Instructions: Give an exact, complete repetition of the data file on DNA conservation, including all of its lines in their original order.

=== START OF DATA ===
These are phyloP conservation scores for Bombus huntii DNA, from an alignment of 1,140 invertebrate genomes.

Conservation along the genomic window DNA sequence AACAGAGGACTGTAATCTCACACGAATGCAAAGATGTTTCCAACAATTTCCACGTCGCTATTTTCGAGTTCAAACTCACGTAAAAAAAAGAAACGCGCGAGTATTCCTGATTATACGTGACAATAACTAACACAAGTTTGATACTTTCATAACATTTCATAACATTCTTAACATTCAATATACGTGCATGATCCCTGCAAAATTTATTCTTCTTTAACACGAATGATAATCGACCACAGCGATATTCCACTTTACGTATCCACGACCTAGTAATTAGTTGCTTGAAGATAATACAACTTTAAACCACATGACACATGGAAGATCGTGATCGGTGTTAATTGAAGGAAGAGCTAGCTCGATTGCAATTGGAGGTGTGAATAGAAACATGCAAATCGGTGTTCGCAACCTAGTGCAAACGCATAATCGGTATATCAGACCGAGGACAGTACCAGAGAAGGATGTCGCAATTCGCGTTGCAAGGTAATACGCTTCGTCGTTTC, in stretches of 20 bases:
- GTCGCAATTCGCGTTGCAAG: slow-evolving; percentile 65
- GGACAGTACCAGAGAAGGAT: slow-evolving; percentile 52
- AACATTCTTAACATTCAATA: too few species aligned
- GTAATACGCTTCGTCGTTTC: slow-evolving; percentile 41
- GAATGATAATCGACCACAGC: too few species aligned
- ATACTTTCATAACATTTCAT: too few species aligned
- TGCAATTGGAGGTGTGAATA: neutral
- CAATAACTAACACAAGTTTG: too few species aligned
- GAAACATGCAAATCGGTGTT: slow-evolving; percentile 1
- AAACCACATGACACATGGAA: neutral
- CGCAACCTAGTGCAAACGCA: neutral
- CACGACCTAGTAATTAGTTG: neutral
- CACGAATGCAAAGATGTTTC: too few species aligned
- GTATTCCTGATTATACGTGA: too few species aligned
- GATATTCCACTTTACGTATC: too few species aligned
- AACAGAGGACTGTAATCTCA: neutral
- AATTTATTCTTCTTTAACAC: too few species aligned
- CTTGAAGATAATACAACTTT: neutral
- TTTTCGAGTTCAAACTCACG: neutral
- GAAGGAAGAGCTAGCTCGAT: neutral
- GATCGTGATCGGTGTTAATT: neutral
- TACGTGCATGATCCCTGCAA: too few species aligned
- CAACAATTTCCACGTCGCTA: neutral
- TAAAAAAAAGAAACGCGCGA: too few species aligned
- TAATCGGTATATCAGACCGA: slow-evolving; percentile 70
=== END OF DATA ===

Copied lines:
These are phyloP conservation scores for Bombus huntii DNA, from an alignment of 1,140 invertebrate genomes.

Conservation along the genomic window DNA sequence AACAGAGGACTGTAATCTCACACGAATGCAAAGATGTTTCCAACAATTTCCACGTCGCTATTTTCGAGTTCAAACTCACGTAAAAAAAAGAAACGCGCGAGTATTCCTGATTATACGTGACAATAACTAACACAAGTTTGATACTTTCATAACATTTCATAACATTCTTAACATTCAATATACGTGCATGATCCCTGCAAAATTTATTCTTCTTTAACACGAATGATAATCGACCACAGCGATATTCCACTTTACGTATCCACGACCTAGTAATTAGTTGCTTGAAGATAATACAACTTTAAACCACATGACACATGGAAGATCGTGATCGGTGTTAATTGAAGGAAGAGCTAGCTCGATTGCAATTGGAGGTGTGAATAGAAACATGCAAATCGGTGTTCGCAACCTAGTGCAAACGCATAATCGGTATATCAGACCGAGGACAGTACCAGAGAAGGATGTCGCAATTCGCGTTGCAAGGTAATACGCTTCGTCGTTTC, in stretches of 20 bases:
- GTCGCAATTCGCGTTGCAAG: slow-evolving; percentile 65
- GGACAGTACCAGAGAAGGAT: slow-evolving; percentile 52
- AACATTCTTAACATTCAATA: too few species aligned
- GTAATACGCTTCGTCGTTTC: slow-evolving; percentile 41
- GAATGATAATCGACCACAGC: too few species aligned
- ATACTTTCATAACATTTCAT: too few species aligned
- TGCAATTGGAGGTGTGAATA: neutral
- CAATAACTAACACAAGTTTG: too few species aligned
- GAAACATGCAAATCGGTGTT: slow-evolving; percentile 1
- AAACCACATGACACATGGAA: neutral
- CGCAACCTAGTGCAAACGCA: neutral
- CACGACCTAGTAATTAGTTG: neutral
- CACGAATGCAAAGATGTTTC: too few species aligned
- GTATTCCTGATTATACGTGA: too few species aligned
- GATATTCCACTTTACGTATC: too few species aligned
- AACAGAGGACTGTAATCTCA: neutral
- AATTTATTCTTCTTTAACAC: too few species aligned
- CTTGAAGATAATACAACTTT: neutral
- TTTTCGAGTTCAAACTCACG: neutral
- GAAGGAAGAGCTAGCTCGAT: neutral
- GATCGTGATCGGTGTTAATT: neutral
- TACGTGCATGATCCCTGCAA: too few species aligned
- CAACAATTTCCACGTCGCTA: neutral
- TAAAAAAAAGAAACGCGCGA: too few species aligned
- TAATCGGTATATCAGACCGA: slow-evolving; percentile 70